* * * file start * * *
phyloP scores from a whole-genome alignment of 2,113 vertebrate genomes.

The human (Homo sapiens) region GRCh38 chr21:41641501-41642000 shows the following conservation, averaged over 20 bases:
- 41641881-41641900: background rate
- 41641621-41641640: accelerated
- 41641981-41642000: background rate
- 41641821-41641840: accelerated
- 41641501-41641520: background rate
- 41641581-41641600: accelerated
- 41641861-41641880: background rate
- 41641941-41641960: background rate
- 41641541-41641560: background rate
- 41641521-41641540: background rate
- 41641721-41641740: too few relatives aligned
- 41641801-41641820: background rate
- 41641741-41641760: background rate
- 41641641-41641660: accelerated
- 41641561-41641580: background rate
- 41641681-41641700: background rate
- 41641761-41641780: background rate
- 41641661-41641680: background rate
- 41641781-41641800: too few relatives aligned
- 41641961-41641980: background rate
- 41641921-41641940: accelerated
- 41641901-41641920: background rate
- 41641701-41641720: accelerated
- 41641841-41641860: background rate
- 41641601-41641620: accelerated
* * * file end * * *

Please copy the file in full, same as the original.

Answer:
phyloP scores from a whole-genome alignment of 2,113 vertebrate genomes.

The human (Homo sapiens) region GRCh38 chr21:41641501-41642000 shows the following conservation, averaged over 20 bases:
- 41641881-41641900: background rate
- 41641621-41641640: accelerated
- 41641981-41642000: background rate
- 41641821-41641840: accelerated
- 41641501-41641520: background rate
- 41641581-41641600: accelerated
- 41641861-41641880: background rate
- 41641941-41641960: background rate
- 41641541-41641560: background rate
- 41641521-41641540: background rate
- 41641721-41641740: too few relatives aligned
- 41641801-41641820: background rate
- 41641741-41641760: background rate
- 41641641-41641660: accelerated
- 41641561-41641580: background rate
- 41641681-41641700: background rate
- 41641761-41641780: background rate
- 41641661-41641680: background rate
- 41641781-41641800: too few relatives aligned
- 41641961-41641980: background rate
- 41641921-41641940: accelerated
- 41641901-41641920: background rate
- 41641701-41641720: accelerated
- 41641841-41641860: background rate
- 41641601-41641620: accelerated